Subtitled a Practical Grimoire of Qliphothic Sorcery, this book is a succinct journey through the qlipha by Edgar Kerval, aided and abetted by contributions from familiar faces like Asenath Mason, Hagen von Tulien, and Sean Woodward. Mason provides an extensive introduction to the concept of the Qliphoth, while von Tulien and Woodward lend their illustrative talents. S. Ben Qayin is also on hand to add his skills as the editor of the text.
Kerval writes that the journey he presents here is the culmination of four years of magickal work with the Qliphoth. As part of this experience, he encountered various phenomena that give their names to the title of this book. Ast Ma Ion was a vast region full of labyrinths that appear to act as zones of power and gateways through which access can be granted to qliphothic vibrations. Eos Tar Nixet, on the other hand, is the name of a toad-shaped seal, which, when broken, creates a connection between the practitioner’s subconscious and the hole of the Void, creating a secret pathway to the Qliphoth that is different to accessing them through the non-sphere of Daath. What that means in terms of the techniques presented in this book is unclear, as the procedures don’t seem to make many references to Ast Ma Ion and Eos Tar Nixet in their instructions for each qlipha.
The rest of the book is devoted to the qlipha themselves, with each one prefaced with paintings by Sean Woodward and a seal by Hagen von Tulien. Within the book itself, Woodward’s paintings are rendered in black and white, but they are repeated in full colour in an accompanying series of separate cards, making them a good option for those wishing to use his images as points of focus. Following an explanation of each qlipha and ritual instructions, each section then concludes with a sigil for the respective qlipha, this time created by Kerval himself in his trademark spindly and mirrored style that carries with it echoes of the vévés found in vodou.
For anyone familiar with the Qliphoth, the descriptions of each qlipha won’t present anything too new or unfamiliar. Each has its characteristics described, a little exegesis on its nature and correspondences, before leading on to a practical exercise for working with that sphere. These exercises differ for each of the qlipha, without too much of a formulaic template of “cast this sigil, says these words, hope stuff happens, rinse and repeat nine more times.” Instead, for example, the exercise for A’rab Zaraq employs two black mirrors that create a nexus within which the spirit of the qlipha manifests; Golachab’s ritual incorporates autoerotic techniques, while the ritual for Ghagiel involves walking a spiral pattern.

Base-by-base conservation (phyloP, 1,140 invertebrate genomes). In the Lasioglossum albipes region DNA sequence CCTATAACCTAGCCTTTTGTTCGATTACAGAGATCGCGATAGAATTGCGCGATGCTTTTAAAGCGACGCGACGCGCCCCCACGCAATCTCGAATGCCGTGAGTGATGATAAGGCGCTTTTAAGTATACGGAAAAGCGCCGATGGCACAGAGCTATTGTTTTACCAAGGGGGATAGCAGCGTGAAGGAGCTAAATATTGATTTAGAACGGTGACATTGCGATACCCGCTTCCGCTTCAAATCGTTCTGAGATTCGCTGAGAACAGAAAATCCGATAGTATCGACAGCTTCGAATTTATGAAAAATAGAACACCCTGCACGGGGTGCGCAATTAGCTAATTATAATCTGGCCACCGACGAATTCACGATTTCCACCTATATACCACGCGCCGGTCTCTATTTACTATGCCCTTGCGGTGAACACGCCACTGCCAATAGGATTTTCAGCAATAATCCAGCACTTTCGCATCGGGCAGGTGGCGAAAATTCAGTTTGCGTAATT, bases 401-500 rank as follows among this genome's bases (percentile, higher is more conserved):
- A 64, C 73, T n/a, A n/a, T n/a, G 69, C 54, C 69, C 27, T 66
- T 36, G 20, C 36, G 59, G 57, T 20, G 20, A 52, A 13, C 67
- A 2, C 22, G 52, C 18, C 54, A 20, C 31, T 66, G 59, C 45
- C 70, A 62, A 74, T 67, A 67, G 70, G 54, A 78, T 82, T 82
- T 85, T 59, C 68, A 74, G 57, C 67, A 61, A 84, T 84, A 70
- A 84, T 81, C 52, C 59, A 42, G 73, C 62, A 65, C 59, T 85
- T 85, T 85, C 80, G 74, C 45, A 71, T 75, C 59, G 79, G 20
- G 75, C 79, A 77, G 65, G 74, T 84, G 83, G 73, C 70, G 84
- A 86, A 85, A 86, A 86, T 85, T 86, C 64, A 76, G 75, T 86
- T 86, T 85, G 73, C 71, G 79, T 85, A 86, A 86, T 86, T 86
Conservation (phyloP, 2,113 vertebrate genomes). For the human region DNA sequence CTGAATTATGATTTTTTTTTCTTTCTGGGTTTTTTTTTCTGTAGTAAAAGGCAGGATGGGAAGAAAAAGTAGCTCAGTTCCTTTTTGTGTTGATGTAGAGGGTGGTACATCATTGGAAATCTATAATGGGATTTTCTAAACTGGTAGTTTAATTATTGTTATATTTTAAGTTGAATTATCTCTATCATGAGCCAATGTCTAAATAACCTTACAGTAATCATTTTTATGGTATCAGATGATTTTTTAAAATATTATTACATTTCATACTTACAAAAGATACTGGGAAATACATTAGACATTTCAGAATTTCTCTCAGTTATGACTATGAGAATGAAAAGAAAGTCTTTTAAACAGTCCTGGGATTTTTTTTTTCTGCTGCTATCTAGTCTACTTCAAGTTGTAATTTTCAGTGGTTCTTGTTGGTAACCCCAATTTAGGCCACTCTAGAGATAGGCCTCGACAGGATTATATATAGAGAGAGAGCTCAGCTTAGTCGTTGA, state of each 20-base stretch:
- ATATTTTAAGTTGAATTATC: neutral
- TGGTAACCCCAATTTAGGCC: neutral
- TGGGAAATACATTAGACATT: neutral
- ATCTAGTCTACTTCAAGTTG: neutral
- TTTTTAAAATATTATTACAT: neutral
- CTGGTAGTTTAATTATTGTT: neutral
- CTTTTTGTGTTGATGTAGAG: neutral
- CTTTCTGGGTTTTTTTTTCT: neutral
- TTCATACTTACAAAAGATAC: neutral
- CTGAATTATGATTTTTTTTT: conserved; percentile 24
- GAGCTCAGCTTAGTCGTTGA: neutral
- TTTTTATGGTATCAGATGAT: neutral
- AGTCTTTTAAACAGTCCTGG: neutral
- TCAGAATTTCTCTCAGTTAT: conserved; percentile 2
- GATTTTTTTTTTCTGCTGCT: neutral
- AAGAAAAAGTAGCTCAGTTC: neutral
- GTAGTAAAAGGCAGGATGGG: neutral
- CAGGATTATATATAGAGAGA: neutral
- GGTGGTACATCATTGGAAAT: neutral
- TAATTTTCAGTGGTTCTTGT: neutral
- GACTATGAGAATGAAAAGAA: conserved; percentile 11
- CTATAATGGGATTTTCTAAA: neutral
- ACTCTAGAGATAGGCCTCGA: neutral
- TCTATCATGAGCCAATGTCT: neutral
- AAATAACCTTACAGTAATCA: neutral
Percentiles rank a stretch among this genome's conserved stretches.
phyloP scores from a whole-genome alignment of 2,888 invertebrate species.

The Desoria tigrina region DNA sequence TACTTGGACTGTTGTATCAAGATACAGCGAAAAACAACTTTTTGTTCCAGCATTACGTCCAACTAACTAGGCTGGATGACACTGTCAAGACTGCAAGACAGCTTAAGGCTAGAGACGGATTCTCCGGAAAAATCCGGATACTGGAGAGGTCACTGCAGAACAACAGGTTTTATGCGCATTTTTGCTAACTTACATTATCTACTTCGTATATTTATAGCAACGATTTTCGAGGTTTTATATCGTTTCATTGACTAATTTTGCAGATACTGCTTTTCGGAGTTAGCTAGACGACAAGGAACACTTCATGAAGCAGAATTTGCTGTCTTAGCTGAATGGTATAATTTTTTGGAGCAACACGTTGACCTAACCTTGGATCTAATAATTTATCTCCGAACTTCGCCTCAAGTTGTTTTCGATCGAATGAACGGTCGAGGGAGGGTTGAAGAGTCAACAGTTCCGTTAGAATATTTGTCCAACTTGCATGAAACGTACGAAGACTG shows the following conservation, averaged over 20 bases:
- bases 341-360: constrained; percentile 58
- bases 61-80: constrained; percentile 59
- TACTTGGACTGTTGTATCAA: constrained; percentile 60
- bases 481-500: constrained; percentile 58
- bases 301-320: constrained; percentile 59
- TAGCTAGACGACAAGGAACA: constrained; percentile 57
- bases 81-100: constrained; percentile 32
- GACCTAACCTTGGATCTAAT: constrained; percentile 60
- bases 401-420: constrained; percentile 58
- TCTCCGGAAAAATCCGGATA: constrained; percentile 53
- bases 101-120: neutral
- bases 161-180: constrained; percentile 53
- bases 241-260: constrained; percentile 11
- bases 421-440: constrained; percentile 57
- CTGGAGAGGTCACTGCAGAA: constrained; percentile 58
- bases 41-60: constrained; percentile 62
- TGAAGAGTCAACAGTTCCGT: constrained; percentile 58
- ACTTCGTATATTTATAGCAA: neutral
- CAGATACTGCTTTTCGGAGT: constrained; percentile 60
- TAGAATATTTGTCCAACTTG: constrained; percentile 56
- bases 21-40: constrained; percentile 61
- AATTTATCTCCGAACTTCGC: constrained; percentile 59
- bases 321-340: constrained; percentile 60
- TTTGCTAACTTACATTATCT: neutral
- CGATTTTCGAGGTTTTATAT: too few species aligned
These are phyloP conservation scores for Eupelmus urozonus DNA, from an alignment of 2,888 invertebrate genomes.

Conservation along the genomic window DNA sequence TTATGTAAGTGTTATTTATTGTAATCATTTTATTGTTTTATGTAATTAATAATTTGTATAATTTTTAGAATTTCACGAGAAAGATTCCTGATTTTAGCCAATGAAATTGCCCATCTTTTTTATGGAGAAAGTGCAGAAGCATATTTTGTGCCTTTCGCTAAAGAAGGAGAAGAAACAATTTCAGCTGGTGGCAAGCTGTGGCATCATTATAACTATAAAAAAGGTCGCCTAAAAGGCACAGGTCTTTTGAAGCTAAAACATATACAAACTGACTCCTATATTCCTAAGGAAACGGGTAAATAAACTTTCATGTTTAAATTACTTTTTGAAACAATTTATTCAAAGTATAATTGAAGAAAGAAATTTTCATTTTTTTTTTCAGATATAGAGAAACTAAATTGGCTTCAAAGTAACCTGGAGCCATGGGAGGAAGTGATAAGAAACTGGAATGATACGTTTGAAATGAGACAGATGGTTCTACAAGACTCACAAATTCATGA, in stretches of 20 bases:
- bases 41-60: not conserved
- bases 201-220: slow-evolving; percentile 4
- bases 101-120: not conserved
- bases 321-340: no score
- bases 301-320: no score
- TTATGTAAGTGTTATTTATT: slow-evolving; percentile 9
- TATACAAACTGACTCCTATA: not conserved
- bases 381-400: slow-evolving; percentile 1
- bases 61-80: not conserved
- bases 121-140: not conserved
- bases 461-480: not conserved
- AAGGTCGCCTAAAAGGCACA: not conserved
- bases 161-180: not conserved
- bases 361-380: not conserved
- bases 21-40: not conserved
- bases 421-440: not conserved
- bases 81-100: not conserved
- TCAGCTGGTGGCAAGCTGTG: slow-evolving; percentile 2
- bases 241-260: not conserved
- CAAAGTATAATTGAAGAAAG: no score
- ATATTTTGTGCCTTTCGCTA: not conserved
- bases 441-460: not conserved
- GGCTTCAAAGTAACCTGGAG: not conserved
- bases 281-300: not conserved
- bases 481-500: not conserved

The section for the final qlipha, Thaumiel, adds an additional layer of complexity, introducing the idea of seven vibrational shadows known as the masks of Thaumiel. Each of these masks is represented by a vévé-style sigil and a short poem summarising their attributes. As with elsewhere throughout this book, going through these poems feels a little like you’re reading song titles from Kerval’s ritual ambient project Emme Ya. There’s a profusion of words from his idiosyncratic lexicon, with much talk of primigenia, primal atavisms, and quintessences.
Despite coming in at 114 pages, Ast Ma Ion – Eos Tar Nixet is a quick read due to the rather large point size of the body type and the healthy population of sigils and other full page illustrations. Ast Ma Ion – Eos Tar Nixet has been bound by Kerval himself, an intimidating task to be sure, and it comes in faux leather, with cover sigil and spine text in silver, and black end papers. It holds together well, almost too well, as the tight binding and the conservative size of the gutters (with no allowance given for creep) means that the pages never open as fully as one would like; and holding a spread open long enough to read both pages can lead to finger fatigue.
Accompanying this release is a CD of music by Emme Ya called Qliphothic Emanations, a suite of six tracks intended to be an accompaniment to the nightside journey outlined in the book. These pieces are to the usual high standard of Emme Ya, with a track called Ast Ma Ion – Eos Tar Nixet being particularly evocative; and with its lovely Andean pan pipes coming across as a remarkably fresh sound in the world of ritual ambient.
Ast Ma Ion – Eos Tar has been released in two editions, the standard Sinister Flame edition of 100 copies, and the deluxe Primal Shadow edition of just 11 long-sold-out copies, which comes in a cloth and calfskin traycase.
Published by Ophiolatreia Press.